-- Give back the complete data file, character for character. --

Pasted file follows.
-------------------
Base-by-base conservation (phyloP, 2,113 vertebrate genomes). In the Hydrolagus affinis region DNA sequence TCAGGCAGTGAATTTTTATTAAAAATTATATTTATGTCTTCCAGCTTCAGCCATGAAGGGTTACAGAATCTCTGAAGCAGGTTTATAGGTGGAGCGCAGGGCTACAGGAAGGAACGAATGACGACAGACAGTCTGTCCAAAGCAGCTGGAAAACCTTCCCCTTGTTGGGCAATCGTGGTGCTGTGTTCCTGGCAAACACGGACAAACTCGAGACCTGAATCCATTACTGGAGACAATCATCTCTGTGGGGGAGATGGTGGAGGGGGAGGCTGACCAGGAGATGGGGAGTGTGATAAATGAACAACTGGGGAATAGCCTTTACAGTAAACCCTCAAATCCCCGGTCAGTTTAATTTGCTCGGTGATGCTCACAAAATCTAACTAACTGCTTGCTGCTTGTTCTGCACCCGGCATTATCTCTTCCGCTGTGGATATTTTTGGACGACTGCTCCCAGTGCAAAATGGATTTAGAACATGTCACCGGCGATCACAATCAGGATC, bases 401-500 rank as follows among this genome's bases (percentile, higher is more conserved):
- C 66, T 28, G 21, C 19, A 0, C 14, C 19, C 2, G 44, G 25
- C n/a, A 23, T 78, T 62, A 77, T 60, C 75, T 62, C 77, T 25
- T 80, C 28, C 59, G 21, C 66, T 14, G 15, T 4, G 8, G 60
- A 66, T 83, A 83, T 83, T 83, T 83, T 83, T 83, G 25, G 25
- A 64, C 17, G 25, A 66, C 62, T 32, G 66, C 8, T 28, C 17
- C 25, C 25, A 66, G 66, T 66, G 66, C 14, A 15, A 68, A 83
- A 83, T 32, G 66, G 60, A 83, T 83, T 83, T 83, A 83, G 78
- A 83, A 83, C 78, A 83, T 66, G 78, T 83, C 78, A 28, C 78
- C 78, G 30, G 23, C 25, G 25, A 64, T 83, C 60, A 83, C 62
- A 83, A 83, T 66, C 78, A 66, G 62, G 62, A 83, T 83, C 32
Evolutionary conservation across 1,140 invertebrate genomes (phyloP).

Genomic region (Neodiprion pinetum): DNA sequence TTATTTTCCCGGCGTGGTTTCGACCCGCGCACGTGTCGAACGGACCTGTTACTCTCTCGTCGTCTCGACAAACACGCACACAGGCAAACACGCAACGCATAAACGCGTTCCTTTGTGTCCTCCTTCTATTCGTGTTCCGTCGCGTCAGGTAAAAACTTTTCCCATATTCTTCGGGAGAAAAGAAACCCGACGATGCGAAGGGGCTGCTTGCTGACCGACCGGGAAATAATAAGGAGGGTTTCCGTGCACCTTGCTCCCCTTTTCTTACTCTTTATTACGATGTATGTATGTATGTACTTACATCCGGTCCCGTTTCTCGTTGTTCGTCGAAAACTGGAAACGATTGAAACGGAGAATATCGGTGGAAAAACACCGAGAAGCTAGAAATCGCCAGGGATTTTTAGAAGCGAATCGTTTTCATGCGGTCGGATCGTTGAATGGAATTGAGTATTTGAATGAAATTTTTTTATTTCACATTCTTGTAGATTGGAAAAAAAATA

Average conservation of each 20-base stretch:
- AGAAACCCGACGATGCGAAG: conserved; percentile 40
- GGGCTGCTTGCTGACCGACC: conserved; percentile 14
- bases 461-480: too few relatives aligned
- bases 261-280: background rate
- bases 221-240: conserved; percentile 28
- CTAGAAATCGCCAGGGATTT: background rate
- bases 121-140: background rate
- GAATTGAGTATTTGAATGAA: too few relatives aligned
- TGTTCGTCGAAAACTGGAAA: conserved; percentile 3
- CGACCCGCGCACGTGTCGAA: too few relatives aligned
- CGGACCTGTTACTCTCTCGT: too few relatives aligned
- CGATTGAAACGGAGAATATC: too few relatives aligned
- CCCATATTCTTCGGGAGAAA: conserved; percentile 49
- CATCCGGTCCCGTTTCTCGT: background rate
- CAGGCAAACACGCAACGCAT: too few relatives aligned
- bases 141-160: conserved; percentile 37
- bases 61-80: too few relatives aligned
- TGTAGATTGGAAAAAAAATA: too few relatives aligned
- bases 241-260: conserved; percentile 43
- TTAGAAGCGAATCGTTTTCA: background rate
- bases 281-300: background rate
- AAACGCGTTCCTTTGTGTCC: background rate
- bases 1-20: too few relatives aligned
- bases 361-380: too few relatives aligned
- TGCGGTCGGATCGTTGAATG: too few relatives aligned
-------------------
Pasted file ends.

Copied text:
Base-by-base conservation (phyloP, 2,113 vertebrate genomes). In the Hydrolagus affinis region DNA sequence TCAGGCAGTGAATTTTTATTAAAAATTATATTTATGTCTTCCAGCTTCAGCCATGAAGGGTTACAGAATCTCTGAAGCAGGTTTATAGGTGGAGCGCAGGGCTACAGGAAGGAACGAATGACGACAGACAGTCTGTCCAAAGCAGCTGGAAAACCTTCCCCTTGTTGGGCAATCGTGGTGCTGTGTTCCTGGCAAACACGGACAAACTCGAGACCTGAATCCATTACTGGAGACAATCATCTCTGTGGGGGAGATGGTGGAGGGGGAGGCTGACCAGGAGATGGGGAGTGTGATAAATGAACAACTGGGGAATAGCCTTTACAGTAAACCCTCAAATCCCCGGTCAGTTTAATTTGCTCGGTGATGCTCACAAAATCTAACTAACTGCTTGCTGCTTGTTCTGCACCCGGCATTATCTCTTCCGCTGTGGATATTTTTGGACGACTGCTCCCAGTGCAAAATGGATTTAGAACATGTCACCGGCGATCACAATCAGGATC, bases 401-500 rank as follows among this genome's bases (percentile, higher is more conserved):
- C 66, T 28, G 21, C 19, A 0, C 14, C 19, C 2, G 44, G 25
- C n/a, A 23, T 78, T 62, A 77, T 60, C 75, T 62, C 77, T 25
- T 80, C 28, C 59, G 21, C 66, T 14, G 15, T 4, G 8, G 60
- A 66, T 83, A 83, T 83, T 83, T 83, T 83, T 83, G 25, G 25
- A 64, C 17, G 25, A 66, C 62, T 32, G 66, C 8, T 28, C 17
- C 25, C 25, A 66, G 66, T 66, G 66, C 14, A 15, A 68, A 83
- A 83, T 32, G 66, G 60, A 83, T 83, T 83, T 83, A 83, G 78
- A 83, A 83, C 78, A 83, T 66, G 78, T 83, C 78, A 28, C 78
- C 78, G 30, G 23, C 25, G 25, A 64, T 83, C 60, A 83, C 62
- A 83, A 83, T 66, C 78, A 66, G 62, G 62, A 83, T 83, C 32
Evolutionary conservation across 1,140 invertebrate genomes (phyloP).

Genomic region (Neodiprion pinetum): DNA sequence TTATTTTCCCGGCGTGGTTTCGACCCGCGCACGTGTCGAACGGACCTGTTACTCTCTCGTCGTCTCGACAAACACGCACACAGGCAAACACGCAACGCATAAACGCGTTCCTTTGTGTCCTCCTTCTATTCGTGTTCCGTCGCGTCAGGTAAAAACTTTTCCCATATTCTTCGGGAGAAAAGAAACCCGACGATGCGAAGGGGCTGCTTGCTGACCGACCGGGAAATAATAAGGAGGGTTTCCGTGCACCTTGCTCCCCTTTTCTTACTCTTTATTACGATGTATGTATGTATGTACTTACATCCGGTCCCGTTTCTCGTTGTTCGTCGAAAACTGGAAACGATTGAAACGGAGAATATCGGTGGAAAAACACCGAGAAGCTAGAAATCGCCAGGGATTTTTAGAAGCGAATCGTTTTCATGCGGTCGGATCGTTGAATGGAATTGAGTATTTGAATGAAATTTTTTTATTTCACATTCTTGTAGATTGGAAAAAAAATA

Average conservation of each 20-base stretch:
- AGAAACCCGACGATGCGAAG: conserved; percentile 40
- GGGCTGCTTGCTGACCGACC: conserved; percentile 14
- bases 461-480: too few relatives aligned
- bases 261-280: background rate
- bases 221-240: conserved; percentile 28
- CTAGAAATCGCCAGGGATTT: background rate
- bases 121-140: background rate
- GAATTGAGTATTTGAATGAA: too few relatives aligned
- TGTTCGTCGAAAACTGGAAA: conserved; percentile 3
- CGACCCGCGCACGTGTCGAA: too few relatives aligned
- CGGACCTGTTACTCTCTCGT: too few relatives aligned
- CGATTGAAACGGAGAATATC: too few relatives aligned
- CCCATATTCTTCGGGAGAAA: conserved; percentile 49
- CATCCGGTCCCGTTTCTCGT: background rate
- CAGGCAAACACGCAACGCAT: too few relatives aligned
- bases 141-160: conserved; percentile 37
- bases 61-80: too few relatives aligned
- TGTAGATTGGAAAAAAAATA: too few relatives aligned
- bases 241-260: conserved; percentile 43
- TTAGAAGCGAATCGTTTTCA: background rate
- bases 281-300: background rate
- AAACGCGTTCCTTTGTGTCC: background rate
- bases 1-20: too few relatives aligned
- bases 361-380: too few relatives aligned
- TGCGGTCGGATCGTTGAATG: too few relatives aligned